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Blue Jays Opposing Pitcher Report: Chris Sale

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BOSTON, MA - APRIL 10: Chris Sale #41 of the Boston Red Sox pitches against the New York Yankees during the first inning at Fenway Park on April 10, 2018 in Boston, Massachusetts. (Photo by Maddie Meyer/Getty Images)
BOSTON, MA - APRIL 10: Chris Sale #41 of the Boston Red Sox pitches against the New York Yankees during the first inning at Fenway Park on April 10, 2018 in Boston, Massachusetts. (Photo by Maddie Meyer/Getty Images) /
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Friday, May 11, the Blue Jays will oppose the the lanky lefty, Chris Sale. The Blue Jays will oppose the Red Sox with Aaron Sanchez. Sanchez will have to do his best to suppress the Red Sox offence since Sale has caused trouble for the Blue Jays his entire career.

Chris Sale’s season has been about as dominant as one would expect from a perennial Cy Young candidate. In eight starts, the lefty has posted a 3-1 record, 2.02 ERA, 0.939 WHIP, and an insane 225 ERA+. The Blue Jays did manage three earned runs against Sale in April, but, knowing Sale, this will only provide motivation for him to dominate Friday night.

Blue Jays fans are familiar with the range of pitches that Sale offers. However, as a refresher, Sale will offer the Blue Jays hitters a fastball, sinker, slider, and a circle change.

The lefty uses his fastball the most, 38.7% of the time to be exact. While it is listed at an average speed of 92.7 mph, this is not consistent. Sale has proven to have the ability to add and subtract on his fastball velocity in order to confuse hitters and upset their timing. A clear example of this ability, through March, April, and May, Sale’s fastball velocity fluctuated from 94.32 in March, 93.36 in April, and 95.83 in May.

Sale features his slider the second most. Pitching out of an extreme 3rd base side release, the southpaw fires home sliders 26.1% of the time—averaging a slow velocity at 79.2 mph. Despite the slow velocity, the slider has great movement and is particularly devastating based on where it is released. The lefty outstretches his long arm and breaks home a slider that has the potential to sweep and drop. For righties, it looks to be in the other batter’s box before breaking. For lefties, it comes in looking like it might hit you before it breaks off. Understandably, the slider has produced 60% whiffs/swing in May.

Sale has utilized the sinker 17.6% of the time while averaging a speed around 90-93 mph. The sinker has been a great groundball pitch for the lefty, producing groundballs at an insane 68.75% of balls in play in his April starts. Look for the sinker from Sale when he needs to get a groundball to get out of an inning. The ability to induce worm burners with a single pitch is an important ability for Sale; he does not usually pitch to groundballs, producing them just 41.7% of the time.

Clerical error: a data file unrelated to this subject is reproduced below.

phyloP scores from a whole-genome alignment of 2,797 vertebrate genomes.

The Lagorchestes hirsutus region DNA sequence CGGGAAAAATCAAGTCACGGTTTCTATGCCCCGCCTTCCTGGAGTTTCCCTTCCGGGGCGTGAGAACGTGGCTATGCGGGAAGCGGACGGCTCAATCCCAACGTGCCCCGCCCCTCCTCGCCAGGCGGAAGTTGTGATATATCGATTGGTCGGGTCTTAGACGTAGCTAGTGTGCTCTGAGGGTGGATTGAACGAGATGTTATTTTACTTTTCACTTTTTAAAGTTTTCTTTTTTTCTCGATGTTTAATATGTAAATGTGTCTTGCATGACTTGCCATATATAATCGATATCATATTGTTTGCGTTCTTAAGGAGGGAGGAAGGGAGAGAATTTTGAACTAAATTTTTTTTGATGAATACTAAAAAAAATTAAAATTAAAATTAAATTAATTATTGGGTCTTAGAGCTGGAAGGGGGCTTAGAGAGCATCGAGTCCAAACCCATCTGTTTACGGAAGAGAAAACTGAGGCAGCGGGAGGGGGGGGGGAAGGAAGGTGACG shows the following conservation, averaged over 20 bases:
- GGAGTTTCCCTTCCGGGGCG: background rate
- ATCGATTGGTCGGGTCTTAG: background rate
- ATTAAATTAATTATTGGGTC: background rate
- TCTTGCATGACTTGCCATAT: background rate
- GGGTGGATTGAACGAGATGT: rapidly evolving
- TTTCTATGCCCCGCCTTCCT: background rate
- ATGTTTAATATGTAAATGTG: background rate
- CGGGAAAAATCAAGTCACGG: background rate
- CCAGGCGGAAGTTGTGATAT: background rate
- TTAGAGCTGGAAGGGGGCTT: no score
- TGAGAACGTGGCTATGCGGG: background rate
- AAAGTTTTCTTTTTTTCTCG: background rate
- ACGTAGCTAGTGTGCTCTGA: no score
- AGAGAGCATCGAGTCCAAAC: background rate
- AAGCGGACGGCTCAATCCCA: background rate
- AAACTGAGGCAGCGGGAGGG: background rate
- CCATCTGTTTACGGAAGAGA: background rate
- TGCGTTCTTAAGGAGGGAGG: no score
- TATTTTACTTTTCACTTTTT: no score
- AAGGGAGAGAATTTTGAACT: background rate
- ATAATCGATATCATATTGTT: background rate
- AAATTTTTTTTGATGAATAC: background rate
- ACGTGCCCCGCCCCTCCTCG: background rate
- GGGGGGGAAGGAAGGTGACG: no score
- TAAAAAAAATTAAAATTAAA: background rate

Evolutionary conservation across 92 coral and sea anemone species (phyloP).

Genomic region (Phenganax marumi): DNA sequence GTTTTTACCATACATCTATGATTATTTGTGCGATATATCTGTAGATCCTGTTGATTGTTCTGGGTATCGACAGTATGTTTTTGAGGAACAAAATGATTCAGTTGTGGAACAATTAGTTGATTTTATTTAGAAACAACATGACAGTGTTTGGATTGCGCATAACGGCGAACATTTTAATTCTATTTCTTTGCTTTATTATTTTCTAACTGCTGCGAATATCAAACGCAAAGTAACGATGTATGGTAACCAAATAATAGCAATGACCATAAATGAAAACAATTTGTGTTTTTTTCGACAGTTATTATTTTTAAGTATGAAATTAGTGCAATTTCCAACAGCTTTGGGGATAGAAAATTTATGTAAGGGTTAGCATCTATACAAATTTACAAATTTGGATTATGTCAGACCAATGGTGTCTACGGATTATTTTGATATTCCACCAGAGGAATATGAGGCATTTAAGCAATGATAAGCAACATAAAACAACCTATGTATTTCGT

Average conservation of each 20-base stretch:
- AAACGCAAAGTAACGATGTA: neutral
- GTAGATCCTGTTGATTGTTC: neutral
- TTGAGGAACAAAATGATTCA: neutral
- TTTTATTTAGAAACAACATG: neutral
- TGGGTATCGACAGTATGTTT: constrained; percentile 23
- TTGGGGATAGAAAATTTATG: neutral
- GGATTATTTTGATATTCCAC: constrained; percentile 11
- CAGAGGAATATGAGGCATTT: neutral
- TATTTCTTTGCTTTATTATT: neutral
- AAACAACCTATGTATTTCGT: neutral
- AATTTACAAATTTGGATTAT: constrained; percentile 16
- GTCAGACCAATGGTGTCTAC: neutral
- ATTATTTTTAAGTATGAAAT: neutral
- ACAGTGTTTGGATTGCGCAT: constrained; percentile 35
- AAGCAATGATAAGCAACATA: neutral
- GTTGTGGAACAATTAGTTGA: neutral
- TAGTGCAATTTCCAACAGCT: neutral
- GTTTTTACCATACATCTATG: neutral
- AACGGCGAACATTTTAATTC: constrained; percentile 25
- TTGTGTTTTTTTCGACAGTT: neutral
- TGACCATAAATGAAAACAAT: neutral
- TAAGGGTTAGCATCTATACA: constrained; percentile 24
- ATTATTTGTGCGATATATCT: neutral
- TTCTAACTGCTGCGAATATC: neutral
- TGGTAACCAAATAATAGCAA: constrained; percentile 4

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Finally, Sale features a circle change a fraction less than the sinker, at a use rate of 17.5%. The circle change is quite quick, averaging a velocity of 87.0 mph. Despite its relatively high velocity, it produced whiffs/swing at a great 51.06% clip during Sale’s April starts.

If the Blue Jays are going to hit Sale, his weakness is his sinker. The Sinker has allowed a BAA of .353 in April and .333 in May. However, with a SLG against the sinker of just .412 in April, these are most likely just grounders that found the right hole. Thus, to mount a rally, the Blue Jays would have to string hits together in clutch moments.

It probably doesn’t need to be reiterated to Blue Jays fans, but Sale will strikeout a lot of batters. Currently the lanky lefty is sixth in the majors in K9 at 11.6 and holds a great K rate of 32.3%.

The Blue Jays have a host of batters with experience against Sale. Josh Donaldson, Curtis Granderson, Lourdes Gurriel, Teoscar Hernandez, Luke Maile, Russell Martin, Kendrys Morales, Kevin Pillar, Justin Smoak, Yangervis Solarte, and even Richard Urena have stepped in against Sale.

No Blue Jays batter fears Sale more than the Canadian backstop, Russell Martin—in 14 at-bats, Martin has taken the collar. When they hit him, Donaldson, Smoak, and Morales hit Sale hard. Donaldson has a .980 OPS in 27 at-bats and Smoak has a .815 OPS in 22. Interestingly, the best hitter for average against Sale is Kendrys Morales. The Cuban has 10 hits in 34 at-bats, along with a great .932 OPS.

Chris Sale is nasty and, at times, downright unfair. However, the Blue Jays got to him once already this year. Realistically, though, don’t be surprised if Sale looks for revenge Friday night and cuts through the Blue Jays like they’re a throwback White Sox uniform.

Next: Series with the Red Sox an early, crucial crossroads

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